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from Tales from the Trail:

Blago judge says Obama doesn’t have to testify

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BLAGOJEVICH-ILLINOIS/The federal judge overseeing the corruption trial of  Rod Blagojevich said he sees no need for President Barack Obama to testify, denying a defense request, though he left open the possibility.

"The testimony of the president is not material to this case," James Zagel of the U.S. District Court in Chicago said at a hearing on Friday.

The issue, as Zagel framed it, was whether Blagojevich thought that a union official coming to see him about who best to fill Obama's old U.S. Senate seat was an emissary for the president.

According to a defense filing, the unnamed union offiicial said he discussed the seat with Obama the day before the Nov. 4, 2008, election.

from Tales from the Trail:

Blagojevich asks for President Obama to testify

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Rod Blagojevich's attorneys have asked for President Barack Obama to testify at the former Illinois governor's corruption trial, saying he would be "a critical witness."

In an apparent mechanical error, blacked-out portions of the defense's request were visible for some time online, and were subsequently published on the websites of Chicago's daily  newspapers.

from Tales from the Trail:

How well was Palin vetted? McCain, um, doesn’t know

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Republican John McCain says he doesn't know whether his former vice presidential running mate, Sarah Palin, was WASHINGTON-SUMMIT/adequately vetted. At least, he doesn't know who says she wasn't, and he doesn't care. What he does know is that the 2008 presidential race was a tough fight. But now he's very proud and very happy. Any more questions? Get lost. 
    
McCain just wouldn't take the bait in an interview with NBC's Today show when asked to comment on revelations about his failed 2008 White House campaign that appear in the new book, "Game Change," by New York magazine writer John Heilemann and Time magazine reporter Mark Halperin .
    
NBC asked whether the book is correct where it describes the vetting process for Palin as hasty and haphazard, with no one bothering to speak to her husband or her political enemies.
    
"I wouldn't know," McCain replied.
    
Sorry? The Republican Party nominee wouldn't know if his own running mate had been adequately vetted? 
USA-POLITICS/MCCAIN    
"I wouldn't know what the sources are, nor care," the Arizona senator explained.
    
"I am not going to spend time looking back at what happened over a year ago when we've got two wars to fight, 10 percent unemployment in my state and things to do. I'm sorry. You'll have to get others to comment."
    
McCain's decision to transplant Palin from political obscurity to the national limelight undermined his credibility even among Republicans. Some worried that voters would see the former Alaska governor as too inexperienced to become Veep and possibly, some day, take on the mantle of Commander-in-Chief during a national emergency. 
    
Palin has since become the most visible Republican figure in the national political firmament, publishing a best-selling book, landing a job as pundit on FOX News and attracting speculation about a possible White House run in 2012. USA-POLITICS/MCCAIN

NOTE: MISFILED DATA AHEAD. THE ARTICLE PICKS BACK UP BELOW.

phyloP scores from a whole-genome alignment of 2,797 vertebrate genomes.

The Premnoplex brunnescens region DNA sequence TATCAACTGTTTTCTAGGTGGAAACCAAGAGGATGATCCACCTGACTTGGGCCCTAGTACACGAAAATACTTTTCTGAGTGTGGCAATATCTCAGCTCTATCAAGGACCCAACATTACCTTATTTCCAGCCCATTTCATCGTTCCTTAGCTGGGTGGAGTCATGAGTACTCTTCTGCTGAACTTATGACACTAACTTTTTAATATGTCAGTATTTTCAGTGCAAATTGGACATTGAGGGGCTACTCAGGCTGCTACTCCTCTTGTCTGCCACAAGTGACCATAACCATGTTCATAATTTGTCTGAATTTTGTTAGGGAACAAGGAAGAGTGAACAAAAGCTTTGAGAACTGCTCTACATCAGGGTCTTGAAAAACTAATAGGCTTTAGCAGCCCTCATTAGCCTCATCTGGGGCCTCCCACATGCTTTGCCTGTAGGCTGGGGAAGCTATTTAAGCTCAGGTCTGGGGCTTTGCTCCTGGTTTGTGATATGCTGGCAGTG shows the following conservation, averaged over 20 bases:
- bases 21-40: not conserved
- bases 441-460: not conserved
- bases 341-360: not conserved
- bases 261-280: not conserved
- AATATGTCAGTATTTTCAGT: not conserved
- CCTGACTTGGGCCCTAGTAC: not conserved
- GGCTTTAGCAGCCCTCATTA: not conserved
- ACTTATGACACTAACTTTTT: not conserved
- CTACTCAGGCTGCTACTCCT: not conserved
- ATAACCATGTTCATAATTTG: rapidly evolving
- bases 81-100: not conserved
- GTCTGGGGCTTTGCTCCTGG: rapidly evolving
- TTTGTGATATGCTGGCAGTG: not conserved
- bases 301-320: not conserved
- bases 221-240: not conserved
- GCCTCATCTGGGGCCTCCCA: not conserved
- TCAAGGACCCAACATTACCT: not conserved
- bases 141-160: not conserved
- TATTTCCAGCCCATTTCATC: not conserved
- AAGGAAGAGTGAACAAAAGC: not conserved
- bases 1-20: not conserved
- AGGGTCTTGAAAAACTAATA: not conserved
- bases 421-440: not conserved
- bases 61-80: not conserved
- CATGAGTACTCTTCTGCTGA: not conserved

"She will be a major factor in American politics in the future," McCain predicted, with an apparent air of vindication.
    
"I am proud of everybody in my campaign. I'm proud of the campaign we ran. I'm so proud that I had the opportunity to represent my party in the election. And I'll always look back on that period with pride and with satisfaction. It was tough. But I'm very happy and I'm very happy in my new role in the Senate and going back and fighting the good fight."

Photo Credits: Reuters/Jonathan Ernst (McCain); Reuters/Brian Snyder (McCain and Palin) and (Palin)

from FaithWorld:

Vatican editor defends himself against U.S. conservatives

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oss-romWhen Gian Maria Vian took over as editor of the Vatican newspaper L'Osservatore Romano in late 2007, most observers yawned. No-one really expected much change at the staid newspaper. But within a few months, the paper started to rock and roll -- at least as much as a paper like that can.

Slowly but surely, change has come to the 148-year-old mouthpiece of the Vatican, considered by many in the past a bland broadsheet at best and once called the "Catholic Pravda", a reference to the communist party organ in the former Soviet Union.

from Tales from the Trail:

It’s official – Obama is the next U.S. president

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It's official. Barack Obama will be the next president of the United States.

USA/The Senate and House of Representatives just concluded a joint session in which the electoral college vote results of the Nov. 4 election were counted and certified with great fanfare.

Vice President Dick Cheney, who serves as president of the Senate, presided over the meeting and read the official results - Obama of Illinois received 365 of the 538 electoral votes for president and Sen. John McCain of Arizona received 173.  Sen. Joe Biden of Delaware received 365 electoral votes for the office of vice president while Gov. Sarah Palin of Alaska received 173 votes, Cheney said. USA/

from FaithWorld:

When it’s better to lead with the economy than with the innuendo

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President-elect Barack Obama gave a wide-ranging interview to the Chicago Tribune , offering his hometown daily a scoop that forced other journalists to choose which angle to highlight in their reports on it. Reuters chose to lead  with his comment that the most pressing problem right now was to "stabilize the patient" and save the U.S. economy from losing millions of jobs. I agree this is the key message he sent in this interview and deserved to take top billing. So I was surprised to see how many news organisations went with a different angle. (Photo: Obama in Chicago, 9 Dec 2008/Jeff Haynes)